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What is a yoke? What Does The Yoke Mean In The Bible

What is a yoke
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If you’ve read the Bible, you’ve probably heard the word “yoke” used. But what is a yoke

A yoke is a wooden crossbar attached to the neck or head of two animals and attached to a cart. 

It allows two animals to share a load and bond. And what does this have to do with our Christian life? In a moment you will know.

Perhaps you have also heard of unequal yokes, especially when you start a relationship or when you have problems. Later we will also explain what this means and what you can do to release a little of the burdens that you carry in your daily life.

What is a yoke?

A yoke was a supposed beast of burden that was placed around the neck of one or more animals, such as an ox, for example. 

what is a yoke

This accessory was placed around the neck to allow the animal or animals to have the purpose of pulling loads. 

It typically consisted of a curved piece of wood with leather straps attached that would allow them to pull a cart or other transportation tool.

Sometimes a yoke symbolized being in captivity or under slavery or servitude as in Leviticus 26:13 when God said, “I am the LORD your God, who brought you out of Egypt so that you would no longer be slaves; I have broken the bars of your yoke.”

Symbolically, a yoke in the Bible may simply suggest hard work ( Lamentations 3:27 ), but more often it indicates slavery or servitude, as we see in the enslavement of the children of Israel in Egypt ( Leviticus 26:13 ). 

We all put ourselves under the yoke of slavery to sin ( Lamentations 1:14 ). This word is also used to indicate the union of two ( II Corinthians 6:14 ).

A royal yoke is usually made of wood that has been shaped or carved to fit around the necks of two cows, oxen, or other beasts of burden, allowing them to pull heavy loads, carts, or carts.

Animals are often yoked for plowing as well. Due to their anatomy, cattle are more suitable for working with this element. 

Yokes are easy, effective, and inexpensive ways to harness the locomotive power of the ox.

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Types of Yoke

There are actually three basic yoke designs, based on how the yoke is used to capture the power of animals. 

These variations are called “head yoke”, “neck yoke” and “cross yoke”. The task at hand often determines which yoke is best suited for the animals to maximize its effectiveness. Let’s see:

1. Head yoke

It is equipped to use the hard part of the forehead to pull the load. This yoke provides better animal control and better management of carts or wagons in mountainous terrain. 

An interesting feature of the head yoke is that it prevents the bound animals from fighting and biting each other, as it prevents their heads from moving much from side to side.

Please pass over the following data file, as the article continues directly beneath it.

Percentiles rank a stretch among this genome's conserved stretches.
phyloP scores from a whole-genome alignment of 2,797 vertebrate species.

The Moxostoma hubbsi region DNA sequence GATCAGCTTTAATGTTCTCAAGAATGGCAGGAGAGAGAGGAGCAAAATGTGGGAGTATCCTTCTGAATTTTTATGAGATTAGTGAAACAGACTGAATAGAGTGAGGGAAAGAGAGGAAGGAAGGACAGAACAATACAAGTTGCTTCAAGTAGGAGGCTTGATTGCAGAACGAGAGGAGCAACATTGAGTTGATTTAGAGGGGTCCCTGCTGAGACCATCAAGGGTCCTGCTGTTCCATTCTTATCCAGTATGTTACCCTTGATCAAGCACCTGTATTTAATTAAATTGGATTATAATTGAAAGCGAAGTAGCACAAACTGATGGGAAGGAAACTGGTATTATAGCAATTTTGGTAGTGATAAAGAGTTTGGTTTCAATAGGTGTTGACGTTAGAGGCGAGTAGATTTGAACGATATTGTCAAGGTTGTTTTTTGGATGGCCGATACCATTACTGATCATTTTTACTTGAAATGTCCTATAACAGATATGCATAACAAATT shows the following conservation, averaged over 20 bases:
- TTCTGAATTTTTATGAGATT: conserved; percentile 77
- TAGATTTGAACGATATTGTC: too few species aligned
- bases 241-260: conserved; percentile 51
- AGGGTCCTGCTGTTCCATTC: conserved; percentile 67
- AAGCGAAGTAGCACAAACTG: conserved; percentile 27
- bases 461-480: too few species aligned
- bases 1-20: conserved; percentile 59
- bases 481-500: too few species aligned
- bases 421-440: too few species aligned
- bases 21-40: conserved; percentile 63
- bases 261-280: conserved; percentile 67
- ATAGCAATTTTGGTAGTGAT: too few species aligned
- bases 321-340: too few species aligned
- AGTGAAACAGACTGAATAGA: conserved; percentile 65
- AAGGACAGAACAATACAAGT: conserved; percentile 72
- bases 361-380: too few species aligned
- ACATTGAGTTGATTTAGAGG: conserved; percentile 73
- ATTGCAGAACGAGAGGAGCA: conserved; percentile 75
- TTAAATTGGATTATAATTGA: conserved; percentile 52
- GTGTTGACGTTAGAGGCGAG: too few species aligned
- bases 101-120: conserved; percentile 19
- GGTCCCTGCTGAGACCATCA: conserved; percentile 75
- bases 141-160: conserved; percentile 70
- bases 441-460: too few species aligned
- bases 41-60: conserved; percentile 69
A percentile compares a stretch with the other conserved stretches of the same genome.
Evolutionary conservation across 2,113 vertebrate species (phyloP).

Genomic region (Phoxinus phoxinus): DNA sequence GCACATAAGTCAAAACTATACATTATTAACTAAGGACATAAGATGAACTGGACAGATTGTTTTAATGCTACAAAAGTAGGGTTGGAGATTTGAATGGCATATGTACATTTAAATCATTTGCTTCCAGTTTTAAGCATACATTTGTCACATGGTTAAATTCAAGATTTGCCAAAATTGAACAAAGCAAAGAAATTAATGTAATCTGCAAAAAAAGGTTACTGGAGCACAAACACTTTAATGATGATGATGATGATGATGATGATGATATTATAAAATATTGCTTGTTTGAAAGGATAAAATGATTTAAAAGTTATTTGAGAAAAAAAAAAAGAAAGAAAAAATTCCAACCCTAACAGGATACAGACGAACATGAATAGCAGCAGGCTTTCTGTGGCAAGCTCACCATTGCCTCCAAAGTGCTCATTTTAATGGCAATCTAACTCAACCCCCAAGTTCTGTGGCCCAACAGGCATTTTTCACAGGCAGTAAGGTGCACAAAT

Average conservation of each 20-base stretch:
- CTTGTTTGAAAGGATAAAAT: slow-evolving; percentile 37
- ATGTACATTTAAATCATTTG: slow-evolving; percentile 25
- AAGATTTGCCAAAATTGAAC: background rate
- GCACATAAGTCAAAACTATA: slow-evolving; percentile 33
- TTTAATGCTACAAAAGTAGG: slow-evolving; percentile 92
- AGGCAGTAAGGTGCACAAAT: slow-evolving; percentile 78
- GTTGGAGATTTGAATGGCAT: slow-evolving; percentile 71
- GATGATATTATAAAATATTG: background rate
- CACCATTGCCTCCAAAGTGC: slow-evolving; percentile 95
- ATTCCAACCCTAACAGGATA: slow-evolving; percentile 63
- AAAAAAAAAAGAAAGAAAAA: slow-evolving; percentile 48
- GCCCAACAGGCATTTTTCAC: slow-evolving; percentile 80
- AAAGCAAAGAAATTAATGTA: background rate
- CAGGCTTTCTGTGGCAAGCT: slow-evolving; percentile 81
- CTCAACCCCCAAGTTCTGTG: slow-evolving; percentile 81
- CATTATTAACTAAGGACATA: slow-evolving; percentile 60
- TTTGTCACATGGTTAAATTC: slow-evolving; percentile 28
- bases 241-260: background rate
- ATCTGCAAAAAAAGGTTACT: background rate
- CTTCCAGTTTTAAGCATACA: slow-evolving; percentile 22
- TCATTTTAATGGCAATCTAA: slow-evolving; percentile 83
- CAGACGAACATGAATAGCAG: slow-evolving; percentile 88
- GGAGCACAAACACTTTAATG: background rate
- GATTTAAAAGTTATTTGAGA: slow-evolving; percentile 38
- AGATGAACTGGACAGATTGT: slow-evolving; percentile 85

2. Neck yoke

As the name implies, it fits around the neck, giving animals comfort on rough terrain and more maneuverability in the field or forest, allowing them to push with their shoulders, neck, and chest.

The neck yoke also allows animals to move faster and with more flexibility.
The disadvantage of the neck yoke is that it allows the two animals to fight, and if they are not well-matched, it allows them to separate from each other. It is also not so suitable for mountainous terrain.

 

3. Cross yoke

It is more suitable for cattle that are humped. The yoke conforms to the withers or hump, keeping the shoulders clear of the staves and thus not interfering with shoulder movement. All around, the yoke of the cross is more flexible.

4. The Iron Yoke

Another type of yoke is the human yoke. These were also made of wood and were strapped to the shoulders so that a person could more easily carry a load. In Deuteronomy 28:48, God warns the Israelites that if they failed to serve him properly, he would allow their enemies to apply an “iron yoke” to them.

Clearly, the iron yoke—a heavy, uncomfortable, inflexible, and restrictive restraint—is an instrument of destruction used by God to punish his people for their sins.
As this passage indicates, 
people take on this yoke by disobeying God’s law.

If we feel that our yoke is too heavy, we may be using the wrong one. If so, we should examine ourselves ( II Corinthians 13:5 ). Have we brought upon ourselves the yoke of iron? If we do not repent, a heavy yoke of sin will destroy us!

How many times do we blame God for our trials, when in fact, through our ingratitude and worldliness, we have equipped ourselves with an iron yoke! When we refuse to acknowledge our sins or seriously assess our spiritual condition, we fall back into the bondage from which we have been so graciously freed.

Jeremiah writes in Lamentations 1:14: “The yoke of my transgressions was bound, and thrust upon my neck. He made my strength fail; the Lord delivered me into the hands of those whom I cannot resist.”

1 Corinthians 10:13 is a familiar passage where God tells us that He will never give us a trial that is more than we can handle. He will never allow us to be tempted without providing a way out.

In other words, we don’t have to bring the curse of the iron yoke on our necks! The apostle John tells us that keeping God’s commandments is not a burden ( I John 5:3 ). Our “load” is not as heavy as we think; we can always relieve it by doing what God says is right.

Still, it’s not easy. The discipline required to be a disciple of Christ is hard work. Anyone who thinks that the Christian life does not involve work is mistaken. Contrary to popular belief, God never said we shouldn’t have to work.

Our Lord never stated that we would not have to endure it. He never said that the Christian life would be free from pain or weariness, but he did say that it would meet our needs and finish what he started in us.

 

5. The easy yoke